• prepare a training policy and have it reviewed and approved by senior management, BCDR/resilience leadership, HR and other key departments;
  • assess existing staff competencies and understanding, in coordination with HR;
  • define desired outcomes and metrics for success from the training program;
  • establish an ongoing training and awareness program, with approved procedures;
  • develop training tools and content using needs analysis results, and partner with HR and other internal training resources;
  • develop, schedule and deliver various types of training programs, such as classes, instructional guides and templates;
  • identify internal and external trainers, validate their teaching credentials and arrange for appropriate train-the-trainer programs;
  • communicate information about the training program to employees, customers, suppliers and other stakeholders;
  • establish and use metrics to identify training focus areas;
  • capture and analyze employee comments and feedback on the training program; and
  • keep records of staff training and awareness activities.

Identify relevant skills, activities and strategies

Business continuity and disaster recovery training for employees looks mostly the same from one organization to another. Organizations of all types and sizes must perform standard assessments, activities and exercises to establish and maintain resilience.

BCDR skills and activities essential to include in a training program include the following:

  • how to perform a business impact analysis;
  • how to conduct a risk analysis;
  • how to prepare a BCDR/resilience plan;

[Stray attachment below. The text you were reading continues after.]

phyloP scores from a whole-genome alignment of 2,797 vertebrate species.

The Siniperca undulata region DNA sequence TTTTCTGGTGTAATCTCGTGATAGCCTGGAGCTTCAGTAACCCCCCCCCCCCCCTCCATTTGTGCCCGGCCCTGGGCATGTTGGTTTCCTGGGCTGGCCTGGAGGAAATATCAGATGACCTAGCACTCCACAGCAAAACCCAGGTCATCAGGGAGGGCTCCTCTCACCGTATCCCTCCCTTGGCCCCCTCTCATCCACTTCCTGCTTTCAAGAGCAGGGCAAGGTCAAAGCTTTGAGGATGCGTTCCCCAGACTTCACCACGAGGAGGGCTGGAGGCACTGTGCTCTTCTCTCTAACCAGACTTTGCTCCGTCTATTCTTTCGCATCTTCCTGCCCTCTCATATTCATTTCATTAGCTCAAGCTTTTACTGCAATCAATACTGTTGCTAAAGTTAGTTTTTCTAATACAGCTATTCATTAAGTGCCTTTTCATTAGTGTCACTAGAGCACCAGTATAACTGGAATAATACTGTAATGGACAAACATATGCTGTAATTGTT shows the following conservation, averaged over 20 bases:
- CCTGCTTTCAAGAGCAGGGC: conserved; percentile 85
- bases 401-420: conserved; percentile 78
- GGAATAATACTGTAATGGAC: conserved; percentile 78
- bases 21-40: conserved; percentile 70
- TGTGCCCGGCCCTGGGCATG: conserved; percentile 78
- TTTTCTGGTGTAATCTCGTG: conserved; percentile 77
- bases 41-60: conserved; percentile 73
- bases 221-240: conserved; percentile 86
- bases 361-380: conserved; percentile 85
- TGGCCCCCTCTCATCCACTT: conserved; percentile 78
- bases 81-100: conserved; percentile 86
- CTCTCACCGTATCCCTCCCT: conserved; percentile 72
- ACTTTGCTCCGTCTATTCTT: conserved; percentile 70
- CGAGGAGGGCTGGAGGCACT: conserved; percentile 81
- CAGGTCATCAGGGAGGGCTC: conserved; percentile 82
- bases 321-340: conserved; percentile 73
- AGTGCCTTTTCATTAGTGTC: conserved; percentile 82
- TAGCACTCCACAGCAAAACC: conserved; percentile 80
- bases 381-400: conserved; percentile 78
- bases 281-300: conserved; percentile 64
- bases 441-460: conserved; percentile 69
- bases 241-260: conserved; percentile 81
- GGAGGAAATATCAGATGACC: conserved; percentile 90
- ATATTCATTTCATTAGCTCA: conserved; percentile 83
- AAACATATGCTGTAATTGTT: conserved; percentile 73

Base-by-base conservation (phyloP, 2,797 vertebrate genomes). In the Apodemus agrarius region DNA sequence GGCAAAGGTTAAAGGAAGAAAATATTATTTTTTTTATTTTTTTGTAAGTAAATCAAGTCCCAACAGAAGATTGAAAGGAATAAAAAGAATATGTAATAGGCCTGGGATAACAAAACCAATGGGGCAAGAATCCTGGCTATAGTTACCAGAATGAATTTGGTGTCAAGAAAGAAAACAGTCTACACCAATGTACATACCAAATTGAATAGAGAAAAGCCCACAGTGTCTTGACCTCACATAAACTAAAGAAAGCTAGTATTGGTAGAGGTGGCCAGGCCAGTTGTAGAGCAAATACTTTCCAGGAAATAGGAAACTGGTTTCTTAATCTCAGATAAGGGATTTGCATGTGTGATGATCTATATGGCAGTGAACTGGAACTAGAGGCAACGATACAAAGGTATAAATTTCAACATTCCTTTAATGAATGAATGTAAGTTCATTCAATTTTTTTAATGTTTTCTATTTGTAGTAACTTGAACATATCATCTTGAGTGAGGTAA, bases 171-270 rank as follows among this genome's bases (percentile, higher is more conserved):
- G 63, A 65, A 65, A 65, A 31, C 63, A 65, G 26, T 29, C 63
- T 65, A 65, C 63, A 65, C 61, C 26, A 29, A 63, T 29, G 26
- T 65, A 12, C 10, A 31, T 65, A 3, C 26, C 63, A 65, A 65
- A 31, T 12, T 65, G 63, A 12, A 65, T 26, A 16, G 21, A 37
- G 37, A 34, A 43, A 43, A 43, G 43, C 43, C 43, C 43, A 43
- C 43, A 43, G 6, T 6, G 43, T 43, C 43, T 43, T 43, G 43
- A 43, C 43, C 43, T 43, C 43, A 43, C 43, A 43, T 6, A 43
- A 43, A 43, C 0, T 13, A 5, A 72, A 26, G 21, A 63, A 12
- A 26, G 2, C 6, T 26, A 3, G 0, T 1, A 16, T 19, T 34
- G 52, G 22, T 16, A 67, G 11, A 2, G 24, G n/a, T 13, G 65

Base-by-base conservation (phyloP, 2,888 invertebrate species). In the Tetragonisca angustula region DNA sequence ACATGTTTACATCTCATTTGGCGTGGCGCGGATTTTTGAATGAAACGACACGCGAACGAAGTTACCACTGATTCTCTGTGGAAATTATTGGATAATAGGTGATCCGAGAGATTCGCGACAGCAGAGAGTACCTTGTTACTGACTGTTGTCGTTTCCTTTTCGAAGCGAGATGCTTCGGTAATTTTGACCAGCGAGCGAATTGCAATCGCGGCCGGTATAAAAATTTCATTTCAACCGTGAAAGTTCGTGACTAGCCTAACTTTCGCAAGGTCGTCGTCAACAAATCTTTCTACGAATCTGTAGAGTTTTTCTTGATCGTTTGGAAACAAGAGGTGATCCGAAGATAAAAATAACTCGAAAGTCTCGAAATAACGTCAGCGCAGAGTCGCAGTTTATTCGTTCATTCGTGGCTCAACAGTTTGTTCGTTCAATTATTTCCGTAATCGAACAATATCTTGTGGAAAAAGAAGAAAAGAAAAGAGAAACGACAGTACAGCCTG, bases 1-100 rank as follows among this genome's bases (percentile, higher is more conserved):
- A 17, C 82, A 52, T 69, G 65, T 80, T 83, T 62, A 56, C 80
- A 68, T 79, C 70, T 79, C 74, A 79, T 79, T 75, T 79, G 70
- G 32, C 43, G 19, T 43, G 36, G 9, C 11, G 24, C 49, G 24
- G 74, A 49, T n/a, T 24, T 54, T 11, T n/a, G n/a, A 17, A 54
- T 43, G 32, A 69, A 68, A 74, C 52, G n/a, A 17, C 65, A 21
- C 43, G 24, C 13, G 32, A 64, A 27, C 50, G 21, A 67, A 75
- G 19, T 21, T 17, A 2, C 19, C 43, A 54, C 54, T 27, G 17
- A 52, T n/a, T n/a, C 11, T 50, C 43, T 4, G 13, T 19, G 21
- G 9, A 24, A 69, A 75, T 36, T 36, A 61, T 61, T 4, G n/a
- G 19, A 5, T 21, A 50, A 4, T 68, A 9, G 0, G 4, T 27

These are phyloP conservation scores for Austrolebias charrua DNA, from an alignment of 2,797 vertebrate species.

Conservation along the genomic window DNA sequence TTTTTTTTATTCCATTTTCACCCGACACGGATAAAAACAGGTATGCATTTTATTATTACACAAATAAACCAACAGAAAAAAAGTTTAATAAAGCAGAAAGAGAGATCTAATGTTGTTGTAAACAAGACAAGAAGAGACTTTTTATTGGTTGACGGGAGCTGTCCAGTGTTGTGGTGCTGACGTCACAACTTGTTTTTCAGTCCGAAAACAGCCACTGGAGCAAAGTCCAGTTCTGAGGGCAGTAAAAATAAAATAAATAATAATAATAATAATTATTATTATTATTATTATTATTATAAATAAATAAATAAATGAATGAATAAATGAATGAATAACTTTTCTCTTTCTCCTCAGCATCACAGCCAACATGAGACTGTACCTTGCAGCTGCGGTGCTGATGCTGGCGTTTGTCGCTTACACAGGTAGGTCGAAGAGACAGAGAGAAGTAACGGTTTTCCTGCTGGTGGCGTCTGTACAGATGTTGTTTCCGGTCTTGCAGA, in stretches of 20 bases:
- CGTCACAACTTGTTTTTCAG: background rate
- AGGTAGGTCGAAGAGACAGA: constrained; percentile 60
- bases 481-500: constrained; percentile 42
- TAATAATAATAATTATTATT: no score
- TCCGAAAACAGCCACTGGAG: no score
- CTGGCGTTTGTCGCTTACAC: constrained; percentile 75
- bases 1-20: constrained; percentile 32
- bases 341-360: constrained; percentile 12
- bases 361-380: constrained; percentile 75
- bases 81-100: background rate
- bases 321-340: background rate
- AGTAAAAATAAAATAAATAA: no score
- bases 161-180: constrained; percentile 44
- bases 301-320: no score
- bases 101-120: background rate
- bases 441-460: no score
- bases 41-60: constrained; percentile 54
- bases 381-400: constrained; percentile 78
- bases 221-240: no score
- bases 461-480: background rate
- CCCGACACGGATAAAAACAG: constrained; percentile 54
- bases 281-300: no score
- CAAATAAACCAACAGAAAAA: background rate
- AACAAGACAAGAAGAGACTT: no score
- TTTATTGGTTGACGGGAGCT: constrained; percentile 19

• emergency response activities, such as assessment and evacuation;
  • specialized operational recovery activities, such as how to recover data and business applications to hot/cold alternate sites, launch remote work with a VPN and/or third-party-managed emergency services, and exercise BC/DR/resilience plans;
  • how to initiate work area recovery and remote work;
  • responding to specialized situations, including extended business disruptions as seen with the COVID-19 global pandemic;
  • coordination with first responders and law enforcement organizations;
  • return-to-normal activities, especially collocated in-office work; and
  • restoration of business systems and processes.

Use benchmarks to track progress

Organizations can use several benchmarks to ensure that a BCDR training program is effective. When BCDR team leaders track this data they can use the results to show upper management that training is successful, or update the training to fill any gaps.

Tips to benchmark a BCDR training program include the following:

  • compare the training program with other programs at other organizations;
  • compare internal programs with third-party training programs;
  • periodically survey employees to determine their level of awareness of the program;
  • apply lessons learned from actual disasters;
  • link training activities to annual performance and compensation reviews;
  • provide department managers with monthly status updates on training and related awareness activities; and
  • examine BC/DR/resilience training programs available from consulting firms, equipment vendors, and cloud service and managed service providers as enhancements to your program.